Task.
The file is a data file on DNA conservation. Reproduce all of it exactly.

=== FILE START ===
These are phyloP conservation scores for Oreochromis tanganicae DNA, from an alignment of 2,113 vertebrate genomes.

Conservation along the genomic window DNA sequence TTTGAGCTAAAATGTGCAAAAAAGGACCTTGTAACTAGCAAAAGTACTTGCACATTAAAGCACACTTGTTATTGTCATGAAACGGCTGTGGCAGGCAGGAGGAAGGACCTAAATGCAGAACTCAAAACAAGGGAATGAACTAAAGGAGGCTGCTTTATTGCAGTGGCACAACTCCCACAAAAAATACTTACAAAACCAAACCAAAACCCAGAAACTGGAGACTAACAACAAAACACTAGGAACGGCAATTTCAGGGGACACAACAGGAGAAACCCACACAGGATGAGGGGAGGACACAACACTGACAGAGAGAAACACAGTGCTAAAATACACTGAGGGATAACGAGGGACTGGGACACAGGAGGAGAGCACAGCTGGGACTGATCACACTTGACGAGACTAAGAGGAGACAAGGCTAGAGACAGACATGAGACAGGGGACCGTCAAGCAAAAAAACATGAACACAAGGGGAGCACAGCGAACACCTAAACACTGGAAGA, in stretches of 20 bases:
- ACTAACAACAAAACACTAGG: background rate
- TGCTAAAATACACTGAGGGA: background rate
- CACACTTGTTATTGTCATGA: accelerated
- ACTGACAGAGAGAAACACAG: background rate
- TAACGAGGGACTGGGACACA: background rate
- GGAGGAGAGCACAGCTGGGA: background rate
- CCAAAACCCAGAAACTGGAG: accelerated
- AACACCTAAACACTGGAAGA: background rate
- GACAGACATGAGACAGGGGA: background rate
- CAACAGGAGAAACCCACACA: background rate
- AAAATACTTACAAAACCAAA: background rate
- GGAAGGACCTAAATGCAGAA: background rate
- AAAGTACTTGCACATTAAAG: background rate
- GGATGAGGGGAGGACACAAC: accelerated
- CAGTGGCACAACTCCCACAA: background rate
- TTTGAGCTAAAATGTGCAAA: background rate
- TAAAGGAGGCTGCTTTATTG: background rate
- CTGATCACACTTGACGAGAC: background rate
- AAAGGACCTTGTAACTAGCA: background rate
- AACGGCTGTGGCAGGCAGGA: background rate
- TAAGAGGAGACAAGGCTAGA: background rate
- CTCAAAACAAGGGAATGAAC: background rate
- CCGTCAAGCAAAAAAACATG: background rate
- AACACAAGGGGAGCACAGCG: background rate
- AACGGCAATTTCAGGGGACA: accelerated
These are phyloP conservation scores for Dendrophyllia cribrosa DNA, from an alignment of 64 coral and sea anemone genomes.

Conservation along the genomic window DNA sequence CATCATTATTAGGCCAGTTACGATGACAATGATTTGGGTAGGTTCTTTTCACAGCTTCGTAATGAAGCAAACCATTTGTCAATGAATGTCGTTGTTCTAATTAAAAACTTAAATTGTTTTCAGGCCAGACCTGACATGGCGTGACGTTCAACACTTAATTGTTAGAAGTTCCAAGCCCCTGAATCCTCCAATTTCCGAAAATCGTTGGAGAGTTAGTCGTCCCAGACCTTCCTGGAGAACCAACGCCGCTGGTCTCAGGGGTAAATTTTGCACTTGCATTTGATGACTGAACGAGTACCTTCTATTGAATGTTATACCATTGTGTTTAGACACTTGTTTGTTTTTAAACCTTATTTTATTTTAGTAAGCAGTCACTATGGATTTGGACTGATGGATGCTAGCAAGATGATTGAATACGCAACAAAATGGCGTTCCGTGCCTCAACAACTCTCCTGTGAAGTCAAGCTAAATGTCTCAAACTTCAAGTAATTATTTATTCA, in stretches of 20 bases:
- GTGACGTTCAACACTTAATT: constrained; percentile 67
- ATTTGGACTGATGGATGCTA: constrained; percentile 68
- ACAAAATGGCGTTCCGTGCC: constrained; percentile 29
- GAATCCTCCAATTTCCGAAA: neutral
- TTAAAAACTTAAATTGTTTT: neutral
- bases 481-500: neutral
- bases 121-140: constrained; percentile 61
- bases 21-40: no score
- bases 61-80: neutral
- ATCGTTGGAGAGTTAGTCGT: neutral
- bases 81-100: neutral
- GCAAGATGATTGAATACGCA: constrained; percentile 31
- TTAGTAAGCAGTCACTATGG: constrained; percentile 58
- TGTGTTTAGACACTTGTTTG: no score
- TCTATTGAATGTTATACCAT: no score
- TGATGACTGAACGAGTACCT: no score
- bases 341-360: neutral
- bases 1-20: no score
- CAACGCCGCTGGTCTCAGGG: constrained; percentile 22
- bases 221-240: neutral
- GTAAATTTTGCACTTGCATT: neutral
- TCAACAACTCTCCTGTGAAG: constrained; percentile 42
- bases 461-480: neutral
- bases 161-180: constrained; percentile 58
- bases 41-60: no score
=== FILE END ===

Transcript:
These are phyloP conservation scores for Oreochromis tanganicae DNA, from an alignment of 2,113 vertebrate genomes.

Conservation along the genomic window DNA sequence TTTGAGCTAAAATGTGCAAAAAAGGACCTTGTAACTAGCAAAAGTACTTGCACATTAAAGCACACTTGTTATTGTCATGAAACGGCTGTGGCAGGCAGGAGGAAGGACCTAAATGCAGAACTCAAAACAAGGGAATGAACTAAAGGAGGCTGCTTTATTGCAGTGGCACAACTCCCACAAAAAATACTTACAAAACCAAACCAAAACCCAGAAACTGGAGACTAACAACAAAACACTAGGAACGGCAATTTCAGGGGACACAACAGGAGAAACCCACACAGGATGAGGGGAGGACACAACACTGACAGAGAGAAACACAGTGCTAAAATACACTGAGGGATAACGAGGGACTGGGACACAGGAGGAGAGCACAGCTGGGACTGATCACACTTGACGAGACTAAGAGGAGACAAGGCTAGAGACAGACATGAGACAGGGGACCGTCAAGCAAAAAAACATGAACACAAGGGGAGCACAGCGAACACCTAAACACTGGAAGA, in stretches of 20 bases:
- ACTAACAACAAAACACTAGG: background rate
- TGCTAAAATACACTGAGGGA: background rate
- CACACTTGTTATTGTCATGA: accelerated
- ACTGACAGAGAGAAACACAG: background rate
- TAACGAGGGACTGGGACACA: background rate
- GGAGGAGAGCACAGCTGGGA: background rate
- CCAAAACCCAGAAACTGGAG: accelerated
- AACACCTAAACACTGGAAGA: background rate
- GACAGACATGAGACAGGGGA: background rate
- CAACAGGAGAAACCCACACA: background rate
- AAAATACTTACAAAACCAAA: background rate
- GGAAGGACCTAAATGCAGAA: background rate
- AAAGTACTTGCACATTAAAG: background rate
- GGATGAGGGGAGGACACAAC: accelerated
- CAGTGGCACAACTCCCACAA: background rate
- TTTGAGCTAAAATGTGCAAA: background rate
- TAAAGGAGGCTGCTTTATTG: background rate
- CTGATCACACTTGACGAGAC: background rate
- AAAGGACCTTGTAACTAGCA: background rate
- AACGGCTGTGGCAGGCAGGA: background rate
- TAAGAGGAGACAAGGCTAGA: background rate
- CTCAAAACAAGGGAATGAAC: background rate
- CCGTCAAGCAAAAAAACATG: background rate
- AACACAAGGGGAGCACAGCG: background rate
- AACGGCAATTTCAGGGGACA: accelerated
These are phyloP conservation scores for Dendrophyllia cribrosa DNA, from an alignment of 64 coral and sea anemone genomes.

Conservation along the genomic window DNA sequence CATCATTATTAGGCCAGTTACGATGACAATGATTTGGGTAGGTTCTTTTCACAGCTTCGTAATGAAGCAAACCATTTGTCAATGAATGTCGTTGTTCTAATTAAAAACTTAAATTGTTTTCAGGCCAGACCTGACATGGCGTGACGTTCAACACTTAATTGTTAGAAGTTCCAAGCCCCTGAATCCTCCAATTTCCGAAAATCGTTGGAGAGTTAGTCGTCCCAGACCTTCCTGGAGAACCAACGCCGCTGGTCTCAGGGGTAAATTTTGCACTTGCATTTGATGACTGAACGAGTACCTTCTATTGAATGTTATACCATTGTGTTTAGACACTTGTTTGTTTTTAAACCTTATTTTATTTTAGTAAGCAGTCACTATGGATTTGGACTGATGGATGCTAGCAAGATGATTGAATACGCAACAAAATGGCGTTCCGTGCCTCAACAACTCTCCTGTGAAGTCAAGCTAAATGTCTCAAACTTCAAGTAATTATTTATTCA, in stretches of 20 bases:
- GTGACGTTCAACACTTAATT: constrained; percentile 67
- ATTTGGACTGATGGATGCTA: constrained; percentile 68
- ACAAAATGGCGTTCCGTGCC: constrained; percentile 29
- GAATCCTCCAATTTCCGAAA: neutral
- TTAAAAACTTAAATTGTTTT: neutral
- bases 481-500: neutral
- bases 121-140: constrained; percentile 61
- bases 21-40: no score
- bases 61-80: neutral
- ATCGTTGGAGAGTTAGTCGT: neutral
- bases 81-100: neutral
- GCAAGATGATTGAATACGCA: constrained; percentile 31
- TTAGTAAGCAGTCACTATGG: constrained; percentile 58
- TGTGTTTAGACACTTGTTTG: no score
- TCTATTGAATGTTATACCAT: no score
- TGATGACTGAACGAGTACCT: no score
- bases 341-360: neutral
- bases 1-20: no score
- CAACGCCGCTGGTCTCAGGG: constrained; percentile 22
- bases 221-240: neutral
- GTAAATTTTGCACTTGCATT: neutral
- TCAACAACTCTCCTGTGAAG: constrained; percentile 42
- bases 461-480: neutral
- bases 161-180: constrained; percentile 58
- bases 41-60: no score